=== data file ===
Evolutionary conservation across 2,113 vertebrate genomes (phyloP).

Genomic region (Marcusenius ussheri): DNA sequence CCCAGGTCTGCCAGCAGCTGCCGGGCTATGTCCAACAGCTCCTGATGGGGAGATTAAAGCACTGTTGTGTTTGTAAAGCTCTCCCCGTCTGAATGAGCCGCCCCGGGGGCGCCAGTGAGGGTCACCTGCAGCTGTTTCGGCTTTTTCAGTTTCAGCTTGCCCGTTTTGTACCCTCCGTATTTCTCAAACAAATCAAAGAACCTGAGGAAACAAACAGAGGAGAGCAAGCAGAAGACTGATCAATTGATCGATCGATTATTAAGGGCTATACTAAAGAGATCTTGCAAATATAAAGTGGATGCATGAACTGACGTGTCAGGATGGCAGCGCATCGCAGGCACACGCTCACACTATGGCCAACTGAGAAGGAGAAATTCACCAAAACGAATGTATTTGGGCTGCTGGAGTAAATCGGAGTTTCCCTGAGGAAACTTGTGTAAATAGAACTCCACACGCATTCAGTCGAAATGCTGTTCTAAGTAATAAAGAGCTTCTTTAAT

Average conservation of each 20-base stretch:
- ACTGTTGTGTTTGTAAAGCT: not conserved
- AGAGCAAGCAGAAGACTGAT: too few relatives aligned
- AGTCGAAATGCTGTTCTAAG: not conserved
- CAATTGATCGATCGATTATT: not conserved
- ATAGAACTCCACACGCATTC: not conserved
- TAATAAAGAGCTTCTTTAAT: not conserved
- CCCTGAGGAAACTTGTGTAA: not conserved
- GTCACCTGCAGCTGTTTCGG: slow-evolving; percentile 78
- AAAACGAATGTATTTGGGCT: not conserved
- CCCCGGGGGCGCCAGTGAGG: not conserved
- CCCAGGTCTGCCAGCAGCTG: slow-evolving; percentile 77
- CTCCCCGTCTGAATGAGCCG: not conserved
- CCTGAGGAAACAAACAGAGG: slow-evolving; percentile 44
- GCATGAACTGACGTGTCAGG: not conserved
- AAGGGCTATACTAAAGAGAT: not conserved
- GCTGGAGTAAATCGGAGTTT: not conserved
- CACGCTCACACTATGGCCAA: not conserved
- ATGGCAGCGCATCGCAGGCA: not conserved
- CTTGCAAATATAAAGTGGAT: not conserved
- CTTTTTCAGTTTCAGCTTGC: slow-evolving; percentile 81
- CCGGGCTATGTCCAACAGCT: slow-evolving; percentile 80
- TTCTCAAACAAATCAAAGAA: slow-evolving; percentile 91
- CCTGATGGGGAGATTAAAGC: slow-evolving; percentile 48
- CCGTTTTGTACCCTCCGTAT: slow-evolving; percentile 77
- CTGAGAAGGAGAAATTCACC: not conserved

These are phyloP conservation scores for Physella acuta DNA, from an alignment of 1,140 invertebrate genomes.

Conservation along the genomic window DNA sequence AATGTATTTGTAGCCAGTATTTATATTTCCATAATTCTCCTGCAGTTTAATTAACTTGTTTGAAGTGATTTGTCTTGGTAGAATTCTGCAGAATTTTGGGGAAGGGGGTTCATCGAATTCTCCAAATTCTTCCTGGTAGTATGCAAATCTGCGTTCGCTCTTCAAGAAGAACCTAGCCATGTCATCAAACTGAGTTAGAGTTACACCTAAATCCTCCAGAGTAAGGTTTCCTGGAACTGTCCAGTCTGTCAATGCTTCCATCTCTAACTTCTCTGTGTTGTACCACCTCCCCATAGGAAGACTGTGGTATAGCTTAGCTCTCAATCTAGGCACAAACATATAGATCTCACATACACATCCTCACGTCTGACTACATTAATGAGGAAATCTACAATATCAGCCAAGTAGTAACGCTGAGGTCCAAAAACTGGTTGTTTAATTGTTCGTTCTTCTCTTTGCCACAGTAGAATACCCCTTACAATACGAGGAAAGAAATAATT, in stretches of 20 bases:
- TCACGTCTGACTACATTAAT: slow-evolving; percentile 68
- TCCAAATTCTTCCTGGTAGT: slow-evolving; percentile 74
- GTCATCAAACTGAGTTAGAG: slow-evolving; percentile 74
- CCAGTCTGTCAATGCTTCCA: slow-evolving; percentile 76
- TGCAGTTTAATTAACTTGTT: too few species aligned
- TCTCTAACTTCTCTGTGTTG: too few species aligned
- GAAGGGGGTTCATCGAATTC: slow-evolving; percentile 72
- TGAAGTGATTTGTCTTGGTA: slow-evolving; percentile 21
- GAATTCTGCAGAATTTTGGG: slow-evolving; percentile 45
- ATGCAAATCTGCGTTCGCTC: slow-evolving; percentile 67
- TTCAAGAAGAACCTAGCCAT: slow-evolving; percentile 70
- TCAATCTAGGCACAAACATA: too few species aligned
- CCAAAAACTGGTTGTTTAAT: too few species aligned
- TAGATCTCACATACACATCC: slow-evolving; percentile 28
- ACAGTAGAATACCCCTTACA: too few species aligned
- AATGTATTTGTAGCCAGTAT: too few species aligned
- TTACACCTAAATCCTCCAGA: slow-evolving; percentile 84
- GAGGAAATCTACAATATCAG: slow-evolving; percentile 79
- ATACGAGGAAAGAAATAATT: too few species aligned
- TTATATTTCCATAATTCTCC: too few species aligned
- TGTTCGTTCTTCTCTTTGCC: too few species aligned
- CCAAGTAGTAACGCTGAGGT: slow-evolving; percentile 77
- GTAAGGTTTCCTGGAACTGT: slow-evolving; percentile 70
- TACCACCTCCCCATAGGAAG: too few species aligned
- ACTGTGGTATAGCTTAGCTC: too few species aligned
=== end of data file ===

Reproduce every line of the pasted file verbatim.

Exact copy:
Evolutionary conservation across 2,113 vertebrate genomes (phyloP).

Genomic region (Marcusenius ussheri): DNA sequence CCCAGGTCTGCCAGCAGCTGCCGGGCTATGTCCAACAGCTCCTGATGGGGAGATTAAAGCACTGTTGTGTTTGTAAAGCTCTCCCCGTCTGAATGAGCCGCCCCGGGGGCGCCAGTGAGGGTCACCTGCAGCTGTTTCGGCTTTTTCAGTTTCAGCTTGCCCGTTTTGTACCCTCCGTATTTCTCAAACAAATCAAAGAACCTGAGGAAACAAACAGAGGAGAGCAAGCAGAAGACTGATCAATTGATCGATCGATTATTAAGGGCTATACTAAAGAGATCTTGCAAATATAAAGTGGATGCATGAACTGACGTGTCAGGATGGCAGCGCATCGCAGGCACACGCTCACACTATGGCCAACTGAGAAGGAGAAATTCACCAAAACGAATGTATTTGGGCTGCTGGAGTAAATCGGAGTTTCCCTGAGGAAACTTGTGTAAATAGAACTCCACACGCATTCAGTCGAAATGCTGTTCTAAGTAATAAAGAGCTTCTTTAAT

Average conservation of each 20-base stretch:
- ACTGTTGTGTTTGTAAAGCT: not conserved
- AGAGCAAGCAGAAGACTGAT: too few relatives aligned
- AGTCGAAATGCTGTTCTAAG: not conserved
- CAATTGATCGATCGATTATT: not conserved
- ATAGAACTCCACACGCATTC: not conserved
- TAATAAAGAGCTTCTTTAAT: not conserved
- CCCTGAGGAAACTTGTGTAA: not conserved
- GTCACCTGCAGCTGTTTCGG: slow-evolving; percentile 78
- AAAACGAATGTATTTGGGCT: not conserved
- CCCCGGGGGCGCCAGTGAGG: not conserved
- CCCAGGTCTGCCAGCAGCTG: slow-evolving; percentile 77
- CTCCCCGTCTGAATGAGCCG: not conserved
- CCTGAGGAAACAAACAGAGG: slow-evolving; percentile 44
- GCATGAACTGACGTGTCAGG: not conserved
- AAGGGCTATACTAAAGAGAT: not conserved
- GCTGGAGTAAATCGGAGTTT: not conserved
- CACGCTCACACTATGGCCAA: not conserved
- ATGGCAGCGCATCGCAGGCA: not conserved
- CTTGCAAATATAAAGTGGAT: not conserved
- CTTTTTCAGTTTCAGCTTGC: slow-evolving; percentile 81
- CCGGGCTATGTCCAACAGCT: slow-evolving; percentile 80
- TTCTCAAACAAATCAAAGAA: slow-evolving; percentile 91
- CCTGATGGGGAGATTAAAGC: slow-evolving; percentile 48
- CCGTTTTGTACCCTCCGTAT: slow-evolving; percentile 77
- CTGAGAAGGAGAAATTCACC: not conserved

These are phyloP conservation scores for Physella acuta DNA, from an alignment of 1,140 invertebrate genomes.

Conservation along the genomic window DNA sequence AATGTATTTGTAGCCAGTATTTATATTTCCATAATTCTCCTGCAGTTTAATTAACTTGTTTGAAGTGATTTGTCTTGGTAGAATTCTGCAGAATTTTGGGGAAGGGGGTTCATCGAATTCTCCAAATTCTTCCTGGTAGTATGCAAATCTGCGTTCGCTCTTCAAGAAGAACCTAGCCATGTCATCAAACTGAGTTAGAGTTACACCTAAATCCTCCAGAGTAAGGTTTCCTGGAACTGTCCAGTCTGTCAATGCTTCCATCTCTAACTTCTCTGTGTTGTACCACCTCCCCATAGGAAGACTGTGGTATAGCTTAGCTCTCAATCTAGGCACAAACATATAGATCTCACATACACATCCTCACGTCTGACTACATTAATGAGGAAATCTACAATATCAGCCAAGTAGTAACGCTGAGGTCCAAAAACTGGTTGTTTAATTGTTCGTTCTTCTCTTTGCCACAGTAGAATACCCCTTACAATACGAGGAAAGAAATAATT, in stretches of 20 bases:
- TCACGTCTGACTACATTAAT: slow-evolving; percentile 68
- TCCAAATTCTTCCTGGTAGT: slow-evolving; percentile 74
- GTCATCAAACTGAGTTAGAG: slow-evolving; percentile 74
- CCAGTCTGTCAATGCTTCCA: slow-evolving; percentile 76
- TGCAGTTTAATTAACTTGTT: too few species aligned
- TCTCTAACTTCTCTGTGTTG: too few species aligned
- GAAGGGGGTTCATCGAATTC: slow-evolving; percentile 72
- TGAAGTGATTTGTCTTGGTA: slow-evolving; percentile 21
- GAATTCTGCAGAATTTTGGG: slow-evolving; percentile 45
- ATGCAAATCTGCGTTCGCTC: slow-evolving; percentile 67
- TTCAAGAAGAACCTAGCCAT: slow-evolving; percentile 70
- TCAATCTAGGCACAAACATA: too few species aligned
- CCAAAAACTGGTTGTTTAAT: too few species aligned
- TAGATCTCACATACACATCC: slow-evolving; percentile 28
- ACAGTAGAATACCCCTTACA: too few species aligned
- AATGTATTTGTAGCCAGTAT: too few species aligned
- TTACACCTAAATCCTCCAGA: slow-evolving; percentile 84
- GAGGAAATCTACAATATCAG: slow-evolving; percentile 79
- ATACGAGGAAAGAAATAATT: too few species aligned
- TTATATTTCCATAATTCTCC: too few species aligned
- TGTTCGTTCTTCTCTTTGCC: too few species aligned
- CCAAGTAGTAACGCTGAGGT: slow-evolving; percentile 77
- GTAAGGTTTCCTGGAACTGT: slow-evolving; percentile 70
- TACCACCTCCCCATAGGAAG: too few species aligned
- ACTGTGGTATAGCTTAGCTC: too few species aligned